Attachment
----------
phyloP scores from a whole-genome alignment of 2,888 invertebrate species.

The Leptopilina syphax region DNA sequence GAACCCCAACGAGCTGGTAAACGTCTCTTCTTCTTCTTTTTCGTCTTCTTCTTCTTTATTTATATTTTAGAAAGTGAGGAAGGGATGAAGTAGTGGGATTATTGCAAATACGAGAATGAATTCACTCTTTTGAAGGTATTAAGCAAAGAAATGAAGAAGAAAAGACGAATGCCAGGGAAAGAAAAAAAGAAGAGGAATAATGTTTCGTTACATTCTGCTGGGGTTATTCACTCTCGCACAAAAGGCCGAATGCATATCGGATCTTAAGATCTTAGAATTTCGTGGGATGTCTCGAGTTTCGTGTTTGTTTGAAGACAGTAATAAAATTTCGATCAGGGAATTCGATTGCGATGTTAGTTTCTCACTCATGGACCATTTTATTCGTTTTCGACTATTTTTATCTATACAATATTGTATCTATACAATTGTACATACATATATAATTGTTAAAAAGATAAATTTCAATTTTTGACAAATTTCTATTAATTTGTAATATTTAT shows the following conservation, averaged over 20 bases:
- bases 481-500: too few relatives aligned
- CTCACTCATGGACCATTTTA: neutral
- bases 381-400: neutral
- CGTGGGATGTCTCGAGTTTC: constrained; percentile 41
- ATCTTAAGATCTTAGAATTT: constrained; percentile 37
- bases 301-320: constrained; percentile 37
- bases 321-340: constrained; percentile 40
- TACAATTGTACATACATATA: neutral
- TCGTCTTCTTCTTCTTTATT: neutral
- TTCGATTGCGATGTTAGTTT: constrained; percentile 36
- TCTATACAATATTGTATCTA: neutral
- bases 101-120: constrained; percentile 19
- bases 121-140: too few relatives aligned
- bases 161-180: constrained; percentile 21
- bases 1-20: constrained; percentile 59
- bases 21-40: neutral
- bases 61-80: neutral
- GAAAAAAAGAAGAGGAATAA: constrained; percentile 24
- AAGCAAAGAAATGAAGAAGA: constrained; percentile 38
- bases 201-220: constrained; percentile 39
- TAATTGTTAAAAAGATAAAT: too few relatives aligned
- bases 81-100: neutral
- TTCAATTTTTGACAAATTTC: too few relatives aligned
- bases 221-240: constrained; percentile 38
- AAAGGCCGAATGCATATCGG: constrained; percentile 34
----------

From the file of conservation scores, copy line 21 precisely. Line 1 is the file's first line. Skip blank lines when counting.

- AAGCAAAGAAATGAAGAAGA: constrained; percentile 38